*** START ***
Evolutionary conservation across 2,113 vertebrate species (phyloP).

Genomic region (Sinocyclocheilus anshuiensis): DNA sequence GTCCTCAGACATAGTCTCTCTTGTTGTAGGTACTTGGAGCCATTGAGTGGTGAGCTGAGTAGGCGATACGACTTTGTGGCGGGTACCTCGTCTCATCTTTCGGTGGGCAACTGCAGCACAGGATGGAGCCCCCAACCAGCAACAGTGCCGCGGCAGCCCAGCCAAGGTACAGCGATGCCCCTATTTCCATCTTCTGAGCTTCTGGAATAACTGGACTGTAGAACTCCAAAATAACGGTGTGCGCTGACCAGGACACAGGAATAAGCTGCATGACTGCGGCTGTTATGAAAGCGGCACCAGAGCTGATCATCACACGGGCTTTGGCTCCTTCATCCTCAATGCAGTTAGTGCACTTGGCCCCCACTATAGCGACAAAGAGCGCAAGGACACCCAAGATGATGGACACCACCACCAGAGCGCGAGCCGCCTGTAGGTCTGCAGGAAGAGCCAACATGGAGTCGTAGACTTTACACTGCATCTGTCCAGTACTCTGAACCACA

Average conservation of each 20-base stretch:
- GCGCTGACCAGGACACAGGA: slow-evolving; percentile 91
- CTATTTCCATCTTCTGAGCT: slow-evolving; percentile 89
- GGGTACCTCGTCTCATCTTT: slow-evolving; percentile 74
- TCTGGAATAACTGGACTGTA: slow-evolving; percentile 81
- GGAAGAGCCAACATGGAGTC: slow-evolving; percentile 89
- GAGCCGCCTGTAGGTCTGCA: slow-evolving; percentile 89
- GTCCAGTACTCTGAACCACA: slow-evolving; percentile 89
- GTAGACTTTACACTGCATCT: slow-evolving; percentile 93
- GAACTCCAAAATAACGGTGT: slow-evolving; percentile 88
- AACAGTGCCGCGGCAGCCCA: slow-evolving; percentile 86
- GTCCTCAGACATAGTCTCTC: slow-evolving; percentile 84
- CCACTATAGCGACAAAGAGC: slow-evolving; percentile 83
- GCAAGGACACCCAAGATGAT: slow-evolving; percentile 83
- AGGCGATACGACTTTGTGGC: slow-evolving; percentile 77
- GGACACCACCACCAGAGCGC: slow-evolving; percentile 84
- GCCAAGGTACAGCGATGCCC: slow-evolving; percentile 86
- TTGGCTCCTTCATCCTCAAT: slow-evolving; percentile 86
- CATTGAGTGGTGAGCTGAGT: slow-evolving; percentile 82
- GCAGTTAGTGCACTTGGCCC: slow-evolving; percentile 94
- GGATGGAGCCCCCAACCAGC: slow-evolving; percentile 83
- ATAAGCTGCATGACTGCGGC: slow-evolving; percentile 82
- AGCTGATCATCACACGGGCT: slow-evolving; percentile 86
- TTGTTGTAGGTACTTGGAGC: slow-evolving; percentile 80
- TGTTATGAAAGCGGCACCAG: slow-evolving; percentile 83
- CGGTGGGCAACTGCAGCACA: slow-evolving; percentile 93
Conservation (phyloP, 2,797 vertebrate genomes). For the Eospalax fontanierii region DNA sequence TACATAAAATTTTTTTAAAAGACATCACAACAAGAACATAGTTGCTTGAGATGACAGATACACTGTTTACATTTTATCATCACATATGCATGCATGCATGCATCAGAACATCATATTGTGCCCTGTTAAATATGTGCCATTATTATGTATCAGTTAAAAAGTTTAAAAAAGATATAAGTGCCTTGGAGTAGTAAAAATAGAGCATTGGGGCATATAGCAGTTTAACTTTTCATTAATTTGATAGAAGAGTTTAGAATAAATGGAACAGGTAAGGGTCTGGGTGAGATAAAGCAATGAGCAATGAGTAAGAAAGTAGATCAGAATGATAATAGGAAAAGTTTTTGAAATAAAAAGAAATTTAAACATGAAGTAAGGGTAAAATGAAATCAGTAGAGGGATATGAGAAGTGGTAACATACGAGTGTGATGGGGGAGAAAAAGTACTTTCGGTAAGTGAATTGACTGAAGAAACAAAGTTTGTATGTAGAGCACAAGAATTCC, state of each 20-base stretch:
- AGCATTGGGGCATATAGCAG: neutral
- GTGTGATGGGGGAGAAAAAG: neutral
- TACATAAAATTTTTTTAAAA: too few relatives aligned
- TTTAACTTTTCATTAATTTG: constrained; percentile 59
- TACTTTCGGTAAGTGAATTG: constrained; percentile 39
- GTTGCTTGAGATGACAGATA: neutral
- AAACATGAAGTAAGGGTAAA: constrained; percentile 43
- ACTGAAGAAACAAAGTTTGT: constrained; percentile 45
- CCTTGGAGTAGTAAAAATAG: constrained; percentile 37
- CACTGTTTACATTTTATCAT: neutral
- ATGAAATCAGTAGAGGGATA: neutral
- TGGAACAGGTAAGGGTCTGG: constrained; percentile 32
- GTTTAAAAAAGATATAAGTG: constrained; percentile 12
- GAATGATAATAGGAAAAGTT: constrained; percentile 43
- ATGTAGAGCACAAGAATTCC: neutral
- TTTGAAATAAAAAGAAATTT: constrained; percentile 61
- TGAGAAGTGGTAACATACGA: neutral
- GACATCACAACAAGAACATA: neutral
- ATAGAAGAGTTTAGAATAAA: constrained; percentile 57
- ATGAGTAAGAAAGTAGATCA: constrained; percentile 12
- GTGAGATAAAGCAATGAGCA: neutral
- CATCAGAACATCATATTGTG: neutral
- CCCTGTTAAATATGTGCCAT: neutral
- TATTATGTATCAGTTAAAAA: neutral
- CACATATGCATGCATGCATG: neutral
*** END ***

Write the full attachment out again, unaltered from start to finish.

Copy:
Evolutionary conservation across 2,113 vertebrate species (phyloP).

Genomic region (Sinocyclocheilus anshuiensis): DNA sequence GTCCTCAGACATAGTCTCTCTTGTTGTAGGTACTTGGAGCCATTGAGTGGTGAGCTGAGTAGGCGATACGACTTTGTGGCGGGTACCTCGTCTCATCTTTCGGTGGGCAACTGCAGCACAGGATGGAGCCCCCAACCAGCAACAGTGCCGCGGCAGCCCAGCCAAGGTACAGCGATGCCCCTATTTCCATCTTCTGAGCTTCTGGAATAACTGGACTGTAGAACTCCAAAATAACGGTGTGCGCTGACCAGGACACAGGAATAAGCTGCATGACTGCGGCTGTTATGAAAGCGGCACCAGAGCTGATCATCACACGGGCTTTGGCTCCTTCATCCTCAATGCAGTTAGTGCACTTGGCCCCCACTATAGCGACAAAGAGCGCAAGGACACCCAAGATGATGGACACCACCACCAGAGCGCGAGCCGCCTGTAGGTCTGCAGGAAGAGCCAACATGGAGTCGTAGACTTTACACTGCATCTGTCCAGTACTCTGAACCACA

Average conservation of each 20-base stretch:
- GCGCTGACCAGGACACAGGA: slow-evolving; percentile 91
- CTATTTCCATCTTCTGAGCT: slow-evolving; percentile 89
- GGGTACCTCGTCTCATCTTT: slow-evolving; percentile 74
- TCTGGAATAACTGGACTGTA: slow-evolving; percentile 81
- GGAAGAGCCAACATGGAGTC: slow-evolving; percentile 89
- GAGCCGCCTGTAGGTCTGCA: slow-evolving; percentile 89
- GTCCAGTACTCTGAACCACA: slow-evolving; percentile 89
- GTAGACTTTACACTGCATCT: slow-evolving; percentile 93
- GAACTCCAAAATAACGGTGT: slow-evolving; percentile 88
- AACAGTGCCGCGGCAGCCCA: slow-evolving; percentile 86
- GTCCTCAGACATAGTCTCTC: slow-evolving; percentile 84
- CCACTATAGCGACAAAGAGC: slow-evolving; percentile 83
- GCAAGGACACCCAAGATGAT: slow-evolving; percentile 83
- AGGCGATACGACTTTGTGGC: slow-evolving; percentile 77
- GGACACCACCACCAGAGCGC: slow-evolving; percentile 84
- GCCAAGGTACAGCGATGCCC: slow-evolving; percentile 86
- TTGGCTCCTTCATCCTCAAT: slow-evolving; percentile 86
- CATTGAGTGGTGAGCTGAGT: slow-evolving; percentile 82
- GCAGTTAGTGCACTTGGCCC: slow-evolving; percentile 94
- GGATGGAGCCCCCAACCAGC: slow-evolving; percentile 83
- ATAAGCTGCATGACTGCGGC: slow-evolving; percentile 82
- AGCTGATCATCACACGGGCT: slow-evolving; percentile 86
- TTGTTGTAGGTACTTGGAGC: slow-evolving; percentile 80
- TGTTATGAAAGCGGCACCAG: slow-evolving; percentile 83
- CGGTGGGCAACTGCAGCACA: slow-evolving; percentile 93
Conservation (phyloP, 2,797 vertebrate genomes). For the Eospalax fontanierii region DNA sequence TACATAAAATTTTTTTAAAAGACATCACAACAAGAACATAGTTGCTTGAGATGACAGATACACTGTTTACATTTTATCATCACATATGCATGCATGCATGCATCAGAACATCATATTGTGCCCTGTTAAATATGTGCCATTATTATGTATCAGTTAAAAAGTTTAAAAAAGATATAAGTGCCTTGGAGTAGTAAAAATAGAGCATTGGGGCATATAGCAGTTTAACTTTTCATTAATTTGATAGAAGAGTTTAGAATAAATGGAACAGGTAAGGGTCTGGGTGAGATAAAGCAATGAGCAATGAGTAAGAAAGTAGATCAGAATGATAATAGGAAAAGTTTTTGAAATAAAAAGAAATTTAAACATGAAGTAAGGGTAAAATGAAATCAGTAGAGGGATATGAGAAGTGGTAACATACGAGTGTGATGGGGGAGAAAAAGTACTTTCGGTAAGTGAATTGACTGAAGAAACAAAGTTTGTATGTAGAGCACAAGAATTCC, state of each 20-base stretch:
- AGCATTGGGGCATATAGCAG: neutral
- GTGTGATGGGGGAGAAAAAG: neutral
- TACATAAAATTTTTTTAAAA: too few relatives aligned
- TTTAACTTTTCATTAATTTG: constrained; percentile 59
- TACTTTCGGTAAGTGAATTG: constrained; percentile 39
- GTTGCTTGAGATGACAGATA: neutral
- AAACATGAAGTAAGGGTAAA: constrained; percentile 43
- ACTGAAGAAACAAAGTTTGT: constrained; percentile 45
- CCTTGGAGTAGTAAAAATAG: constrained; percentile 37
- CACTGTTTACATTTTATCAT: neutral
- ATGAAATCAGTAGAGGGATA: neutral
- TGGAACAGGTAAGGGTCTGG: constrained; percentile 32
- GTTTAAAAAAGATATAAGTG: constrained; percentile 12
- GAATGATAATAGGAAAAGTT: constrained; percentile 43
- ATGTAGAGCACAAGAATTCC: neutral
- TTTGAAATAAAAAGAAATTT: constrained; percentile 61
- TGAGAAGTGGTAACATACGA: neutral
- GACATCACAACAAGAACATA: neutral
- ATAGAAGAGTTTAGAATAAA: constrained; percentile 57
- ATGAGTAAGAAAGTAGATCA: constrained; percentile 12
- GTGAGATAAAGCAATGAGCA: neutral
- CATCAGAACATCATATTGTG: neutral
- CCCTGTTAAATATGTGCCAT: neutral
- TATTATGTATCAGTTAAAAA: neutral
- CACATATGCATGCATGCATG: neutral